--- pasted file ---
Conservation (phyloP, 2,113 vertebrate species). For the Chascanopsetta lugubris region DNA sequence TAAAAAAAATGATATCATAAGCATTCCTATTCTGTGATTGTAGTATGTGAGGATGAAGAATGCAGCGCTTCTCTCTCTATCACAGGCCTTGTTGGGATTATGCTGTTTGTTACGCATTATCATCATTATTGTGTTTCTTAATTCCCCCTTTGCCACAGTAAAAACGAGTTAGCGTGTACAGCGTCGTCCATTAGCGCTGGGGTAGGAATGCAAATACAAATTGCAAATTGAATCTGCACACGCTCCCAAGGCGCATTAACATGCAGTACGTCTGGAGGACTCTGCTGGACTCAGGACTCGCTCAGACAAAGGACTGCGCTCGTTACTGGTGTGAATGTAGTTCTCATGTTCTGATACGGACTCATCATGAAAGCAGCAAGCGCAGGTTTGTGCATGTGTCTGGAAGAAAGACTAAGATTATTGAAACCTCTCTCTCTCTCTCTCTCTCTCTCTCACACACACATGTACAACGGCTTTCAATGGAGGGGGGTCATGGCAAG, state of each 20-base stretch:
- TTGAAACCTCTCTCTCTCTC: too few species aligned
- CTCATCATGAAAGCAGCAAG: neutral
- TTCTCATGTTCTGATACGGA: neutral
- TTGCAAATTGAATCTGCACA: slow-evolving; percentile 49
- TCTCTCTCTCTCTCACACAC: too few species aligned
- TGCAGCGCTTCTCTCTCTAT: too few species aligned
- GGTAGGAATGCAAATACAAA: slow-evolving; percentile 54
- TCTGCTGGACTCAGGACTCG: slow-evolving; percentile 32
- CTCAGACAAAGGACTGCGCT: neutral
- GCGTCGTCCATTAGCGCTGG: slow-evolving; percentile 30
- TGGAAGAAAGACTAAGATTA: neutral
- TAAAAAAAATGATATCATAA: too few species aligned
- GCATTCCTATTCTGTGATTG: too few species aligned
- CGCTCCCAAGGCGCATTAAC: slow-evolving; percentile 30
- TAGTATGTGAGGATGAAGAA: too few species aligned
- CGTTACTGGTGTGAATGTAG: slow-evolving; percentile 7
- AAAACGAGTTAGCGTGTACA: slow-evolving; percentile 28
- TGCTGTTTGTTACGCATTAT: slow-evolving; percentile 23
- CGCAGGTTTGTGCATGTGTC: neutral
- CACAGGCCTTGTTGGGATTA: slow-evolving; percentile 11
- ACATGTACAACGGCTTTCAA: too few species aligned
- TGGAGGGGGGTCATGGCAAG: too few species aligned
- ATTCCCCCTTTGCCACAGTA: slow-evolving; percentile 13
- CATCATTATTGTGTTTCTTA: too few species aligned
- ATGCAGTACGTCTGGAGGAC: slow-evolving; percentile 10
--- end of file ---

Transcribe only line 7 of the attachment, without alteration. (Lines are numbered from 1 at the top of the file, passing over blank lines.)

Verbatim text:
- TGCAGCGCTTCTCTCTCTAT: too few species aligned